A company spokesman said that nether Facebook nor advertisers use personally identifiable information about users who share articles for ad targeting. The company does allow publishers and others to access anonymous, aggregated data for analytics purposes.

Facebook is coaching news companies how to use tools such as one that allows them to analyze the demographics of users who become a “fan” of their page on the site.

Some publications are going a step further. The Economist, for instance, has begun using a service called SocialFlow to determine the optimal time for it to release tweets so that they’ll catch the attention of people following the magazine’s Twitter account.

SocialFlow Inc., a New York-based start-up, monitors what topics are being discussed in real-time on Twitter and other social-media services to determine when to release a tweet about a certain topic to increase the likelihood it will be clicked. The company charges $2,000 a month for a publication’s first Twitter account.

Washington Post’s Mr. Narisetti said he sees more ambitious uses of social data down the line, including looking at how many social referrals come from the Post’s own social-networking pages or from Facebook users who recommend a story on their own.

Write to Jessica E. Vascellaro at


The Rise of Social Service

The Rise of Social Service

By Christopher J. Bucholtz
CRM Buyer
09/16/10 5:00 AM PT

Two trends — social media and the ascendance of service — represent a major opportunity for businesses wise enough to seize on them. By building the right social media connections, companies can offer customers better service at reduced costs in ways that augment loyalty. Remember, though, that social media is a two-way street: It’ll show the world your flaws as clearly as your strengths.

Although many CRM projects were deferred or cancelled in 2009, Forrester’s latest research emphasizes that organizations are investing again to improve their customer-management capabilities. Download Forrester’s report (a $1,749 value) to find where:

ocial media’s explosion over the last few years has had some obvious implications for CRM.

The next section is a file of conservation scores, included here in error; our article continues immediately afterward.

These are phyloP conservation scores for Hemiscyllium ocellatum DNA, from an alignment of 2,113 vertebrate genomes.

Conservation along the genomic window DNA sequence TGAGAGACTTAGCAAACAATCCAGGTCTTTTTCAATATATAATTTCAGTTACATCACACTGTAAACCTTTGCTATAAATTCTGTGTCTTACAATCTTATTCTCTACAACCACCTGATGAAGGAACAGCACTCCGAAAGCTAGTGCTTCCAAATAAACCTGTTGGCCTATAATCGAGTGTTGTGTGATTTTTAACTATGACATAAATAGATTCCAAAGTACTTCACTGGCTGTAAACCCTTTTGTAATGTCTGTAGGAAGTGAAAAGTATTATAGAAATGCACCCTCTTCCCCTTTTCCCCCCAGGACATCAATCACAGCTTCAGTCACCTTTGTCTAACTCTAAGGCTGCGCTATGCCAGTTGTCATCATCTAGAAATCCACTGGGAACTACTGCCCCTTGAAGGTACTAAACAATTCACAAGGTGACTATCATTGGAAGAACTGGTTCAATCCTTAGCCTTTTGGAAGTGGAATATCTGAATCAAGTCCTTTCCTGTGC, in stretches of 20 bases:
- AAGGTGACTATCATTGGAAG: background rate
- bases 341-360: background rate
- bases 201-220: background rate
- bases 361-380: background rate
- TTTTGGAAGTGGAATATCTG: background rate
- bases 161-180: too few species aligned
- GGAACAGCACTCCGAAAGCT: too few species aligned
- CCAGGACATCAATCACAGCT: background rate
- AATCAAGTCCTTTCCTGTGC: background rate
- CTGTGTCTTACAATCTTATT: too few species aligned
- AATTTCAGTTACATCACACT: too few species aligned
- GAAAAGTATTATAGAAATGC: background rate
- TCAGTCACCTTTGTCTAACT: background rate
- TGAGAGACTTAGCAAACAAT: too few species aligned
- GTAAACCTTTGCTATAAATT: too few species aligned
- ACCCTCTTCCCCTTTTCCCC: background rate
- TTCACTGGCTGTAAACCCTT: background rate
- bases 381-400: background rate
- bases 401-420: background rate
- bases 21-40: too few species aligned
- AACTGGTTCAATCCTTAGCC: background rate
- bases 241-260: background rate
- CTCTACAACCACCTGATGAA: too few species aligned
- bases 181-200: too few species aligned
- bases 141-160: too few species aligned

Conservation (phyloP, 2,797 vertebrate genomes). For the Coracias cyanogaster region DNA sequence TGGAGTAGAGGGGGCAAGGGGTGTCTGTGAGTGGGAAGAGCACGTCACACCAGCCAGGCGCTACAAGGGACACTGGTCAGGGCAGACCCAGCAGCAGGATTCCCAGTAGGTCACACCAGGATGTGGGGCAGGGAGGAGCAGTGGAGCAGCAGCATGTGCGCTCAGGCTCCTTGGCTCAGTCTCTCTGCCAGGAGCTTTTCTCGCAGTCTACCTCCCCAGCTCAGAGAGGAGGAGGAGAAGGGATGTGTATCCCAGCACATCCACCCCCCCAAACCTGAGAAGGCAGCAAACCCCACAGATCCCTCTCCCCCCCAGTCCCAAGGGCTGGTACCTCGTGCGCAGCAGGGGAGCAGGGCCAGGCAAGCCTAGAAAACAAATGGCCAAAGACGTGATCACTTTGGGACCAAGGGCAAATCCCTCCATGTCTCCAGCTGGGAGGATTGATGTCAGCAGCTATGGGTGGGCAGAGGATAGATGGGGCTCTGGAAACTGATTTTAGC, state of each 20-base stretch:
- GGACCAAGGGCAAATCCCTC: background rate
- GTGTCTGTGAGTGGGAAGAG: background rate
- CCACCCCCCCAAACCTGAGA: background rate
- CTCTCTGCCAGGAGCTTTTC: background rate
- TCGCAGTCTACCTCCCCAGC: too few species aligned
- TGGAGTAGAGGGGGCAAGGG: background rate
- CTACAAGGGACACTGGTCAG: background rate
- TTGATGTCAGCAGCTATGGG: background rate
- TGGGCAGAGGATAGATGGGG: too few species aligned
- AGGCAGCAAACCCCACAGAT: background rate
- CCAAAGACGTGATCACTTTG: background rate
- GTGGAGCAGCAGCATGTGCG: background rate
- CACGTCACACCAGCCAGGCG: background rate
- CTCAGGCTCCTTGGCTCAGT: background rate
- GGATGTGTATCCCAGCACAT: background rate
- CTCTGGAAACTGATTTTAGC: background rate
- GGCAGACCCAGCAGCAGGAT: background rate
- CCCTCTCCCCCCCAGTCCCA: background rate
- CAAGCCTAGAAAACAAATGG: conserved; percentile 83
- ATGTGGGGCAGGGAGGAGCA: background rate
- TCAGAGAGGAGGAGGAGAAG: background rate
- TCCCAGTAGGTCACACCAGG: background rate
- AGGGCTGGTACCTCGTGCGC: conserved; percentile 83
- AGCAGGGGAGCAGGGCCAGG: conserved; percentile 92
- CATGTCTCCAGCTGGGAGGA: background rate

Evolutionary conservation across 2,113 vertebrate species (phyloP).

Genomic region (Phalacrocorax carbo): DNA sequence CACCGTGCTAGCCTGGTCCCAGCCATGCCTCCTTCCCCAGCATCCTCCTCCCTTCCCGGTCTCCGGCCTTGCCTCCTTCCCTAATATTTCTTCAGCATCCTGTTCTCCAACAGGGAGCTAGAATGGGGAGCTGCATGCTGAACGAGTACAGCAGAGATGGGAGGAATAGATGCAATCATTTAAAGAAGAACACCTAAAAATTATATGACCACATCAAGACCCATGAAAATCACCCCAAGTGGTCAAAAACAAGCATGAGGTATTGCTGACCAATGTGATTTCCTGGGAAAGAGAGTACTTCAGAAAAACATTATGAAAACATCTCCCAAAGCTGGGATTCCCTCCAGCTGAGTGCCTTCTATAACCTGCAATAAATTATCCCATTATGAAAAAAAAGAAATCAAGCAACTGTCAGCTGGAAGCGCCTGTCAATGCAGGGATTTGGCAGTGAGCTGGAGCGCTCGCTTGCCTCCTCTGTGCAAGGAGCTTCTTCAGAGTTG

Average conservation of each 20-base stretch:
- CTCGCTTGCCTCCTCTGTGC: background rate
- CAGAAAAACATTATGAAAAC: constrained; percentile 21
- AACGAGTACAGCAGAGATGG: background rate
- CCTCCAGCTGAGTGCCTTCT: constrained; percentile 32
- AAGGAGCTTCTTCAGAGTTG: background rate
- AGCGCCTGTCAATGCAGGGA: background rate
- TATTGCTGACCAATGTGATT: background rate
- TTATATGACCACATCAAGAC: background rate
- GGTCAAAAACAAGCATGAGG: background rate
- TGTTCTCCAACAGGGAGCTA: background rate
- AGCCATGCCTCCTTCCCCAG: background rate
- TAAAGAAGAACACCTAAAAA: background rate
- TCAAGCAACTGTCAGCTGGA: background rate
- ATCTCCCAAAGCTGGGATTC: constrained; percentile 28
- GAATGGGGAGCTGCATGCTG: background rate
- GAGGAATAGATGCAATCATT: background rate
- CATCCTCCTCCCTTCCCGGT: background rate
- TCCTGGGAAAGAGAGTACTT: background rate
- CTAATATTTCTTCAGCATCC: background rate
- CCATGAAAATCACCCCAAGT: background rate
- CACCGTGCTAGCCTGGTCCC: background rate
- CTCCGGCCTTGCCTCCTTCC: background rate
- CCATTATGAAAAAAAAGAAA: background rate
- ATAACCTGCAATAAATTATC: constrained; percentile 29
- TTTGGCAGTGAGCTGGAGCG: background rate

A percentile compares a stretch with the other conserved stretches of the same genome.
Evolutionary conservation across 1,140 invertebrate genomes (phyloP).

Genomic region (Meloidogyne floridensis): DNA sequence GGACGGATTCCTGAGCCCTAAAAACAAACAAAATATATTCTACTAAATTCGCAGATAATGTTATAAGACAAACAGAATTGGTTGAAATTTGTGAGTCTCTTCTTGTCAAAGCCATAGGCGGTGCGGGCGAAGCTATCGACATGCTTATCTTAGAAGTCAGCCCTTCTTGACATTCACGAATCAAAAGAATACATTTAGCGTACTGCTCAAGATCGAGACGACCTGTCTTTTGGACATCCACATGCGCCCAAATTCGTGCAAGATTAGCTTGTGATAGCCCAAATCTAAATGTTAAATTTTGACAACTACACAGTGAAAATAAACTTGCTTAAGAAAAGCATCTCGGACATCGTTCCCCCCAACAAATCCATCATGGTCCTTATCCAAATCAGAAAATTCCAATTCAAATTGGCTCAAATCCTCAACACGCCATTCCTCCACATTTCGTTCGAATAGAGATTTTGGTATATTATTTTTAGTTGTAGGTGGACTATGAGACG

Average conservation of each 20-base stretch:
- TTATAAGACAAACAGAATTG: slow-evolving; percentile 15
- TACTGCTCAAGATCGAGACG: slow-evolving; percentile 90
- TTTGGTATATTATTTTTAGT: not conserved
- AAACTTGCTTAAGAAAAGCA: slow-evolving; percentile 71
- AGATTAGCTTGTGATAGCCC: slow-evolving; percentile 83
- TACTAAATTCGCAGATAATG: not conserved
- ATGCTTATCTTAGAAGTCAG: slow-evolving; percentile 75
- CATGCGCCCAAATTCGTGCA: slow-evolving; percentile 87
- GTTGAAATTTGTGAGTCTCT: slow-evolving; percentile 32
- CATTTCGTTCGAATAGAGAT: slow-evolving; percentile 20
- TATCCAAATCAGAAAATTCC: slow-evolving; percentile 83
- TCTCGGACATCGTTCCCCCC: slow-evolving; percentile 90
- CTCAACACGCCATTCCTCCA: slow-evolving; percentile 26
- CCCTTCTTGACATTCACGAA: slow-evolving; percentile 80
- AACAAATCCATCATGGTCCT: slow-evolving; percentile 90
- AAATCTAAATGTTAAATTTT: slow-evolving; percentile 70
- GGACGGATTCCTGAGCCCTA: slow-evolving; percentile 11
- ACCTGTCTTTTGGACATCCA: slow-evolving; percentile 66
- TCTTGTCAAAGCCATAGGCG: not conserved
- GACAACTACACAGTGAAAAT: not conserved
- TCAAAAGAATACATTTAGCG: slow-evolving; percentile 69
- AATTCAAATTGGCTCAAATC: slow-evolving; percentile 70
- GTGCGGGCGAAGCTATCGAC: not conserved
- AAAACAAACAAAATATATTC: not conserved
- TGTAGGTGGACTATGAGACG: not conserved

At first, as in every new thing in CRM, the implications for sales were appreciated first (although they have yet to be fully realized). However, this time around, there are other forces at work — namely, economic forces. There aren’t that many new customers to acquire in this economy. Thus, customer retention is a big issue — and what better way is there to retain customers than provide excellent customer service?

These two phenomena — social media and the ascendance of service — represent a major opportunity for businesses wise enough to seize on them. If embraced and executed upon gracefully, the results can be beneficial to all involved: Customers will get better service, companies can facilitate better service at a reduced cost, and the interaction between company and customers can lead to increased loyalty.

Knowing Your Product Better Than You Do

Here’s what I mean by this. An increasing number of customers are not going directly to businesses for answers to their questions — they’re going to their peers via social media. As a result, they’re essentially offloading your service organization of significant traffic without you ever knowing about it.

So your service organization is being relieved of some traffic. The other good news is that often, customers know more about the ins and outs of your products than you do — you made it, but they bang on it all day. They’re the ones that spot the idiosyncracies, have figured out work-arounds, and can recommend accessories or additions to solve specific problems that you may never have anticipated. Thus, these peers are providing different and often better service suggestions than your service team can.

In both situations, it’s important that your service organization pays attention to these conversations. First off, you can track the topics people are seeking assistance with and move to help address them. Secondly, you can look for these off-beat customer solutions and, where appropriate, bring them into your own knowledge base and boost your ability to respond to direct customer service requests.

A Personalized Approach to Loyalty

But it doesn’t stop with passive listening. The third benefit that “social service” can yield comes when your service teams starts participating on these social channels. They can play a key role as both peers and representatives of the organization; selecting the right people to fulfill this important role can help increase your profile on these forums and drive even more customers in the direction of “social service.” It also helps create a closer relationship between the customer and the company — a personalized approach to loyalty.